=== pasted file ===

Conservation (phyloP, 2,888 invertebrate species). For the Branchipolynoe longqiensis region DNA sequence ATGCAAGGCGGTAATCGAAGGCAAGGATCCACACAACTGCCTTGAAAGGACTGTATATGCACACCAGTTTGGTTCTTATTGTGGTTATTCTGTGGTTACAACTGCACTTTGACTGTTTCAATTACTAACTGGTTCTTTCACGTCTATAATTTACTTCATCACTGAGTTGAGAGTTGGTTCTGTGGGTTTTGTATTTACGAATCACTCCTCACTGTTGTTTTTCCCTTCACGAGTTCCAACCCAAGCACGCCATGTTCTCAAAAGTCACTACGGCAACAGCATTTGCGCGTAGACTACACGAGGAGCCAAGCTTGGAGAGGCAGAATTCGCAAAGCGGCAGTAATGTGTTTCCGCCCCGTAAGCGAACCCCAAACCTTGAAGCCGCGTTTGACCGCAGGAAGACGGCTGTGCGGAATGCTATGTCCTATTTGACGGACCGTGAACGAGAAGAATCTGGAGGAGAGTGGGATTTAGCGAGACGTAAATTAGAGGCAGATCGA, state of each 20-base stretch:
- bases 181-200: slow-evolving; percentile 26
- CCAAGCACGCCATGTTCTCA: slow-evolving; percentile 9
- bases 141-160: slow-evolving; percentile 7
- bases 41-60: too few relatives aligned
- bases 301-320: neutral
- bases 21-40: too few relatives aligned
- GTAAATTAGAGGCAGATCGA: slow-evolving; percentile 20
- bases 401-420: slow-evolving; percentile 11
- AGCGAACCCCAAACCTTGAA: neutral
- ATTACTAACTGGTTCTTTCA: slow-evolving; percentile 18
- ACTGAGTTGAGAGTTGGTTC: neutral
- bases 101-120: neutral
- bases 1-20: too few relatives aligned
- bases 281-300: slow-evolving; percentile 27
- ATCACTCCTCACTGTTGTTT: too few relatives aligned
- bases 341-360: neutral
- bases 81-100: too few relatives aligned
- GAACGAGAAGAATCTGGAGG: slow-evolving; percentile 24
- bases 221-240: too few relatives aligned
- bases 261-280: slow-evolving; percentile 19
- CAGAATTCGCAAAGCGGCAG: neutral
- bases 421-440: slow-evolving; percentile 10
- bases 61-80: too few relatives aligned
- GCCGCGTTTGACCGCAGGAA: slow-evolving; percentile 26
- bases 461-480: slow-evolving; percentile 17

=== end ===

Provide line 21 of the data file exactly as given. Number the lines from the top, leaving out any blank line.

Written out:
- bases 261-280: slow-evolving; percentile 19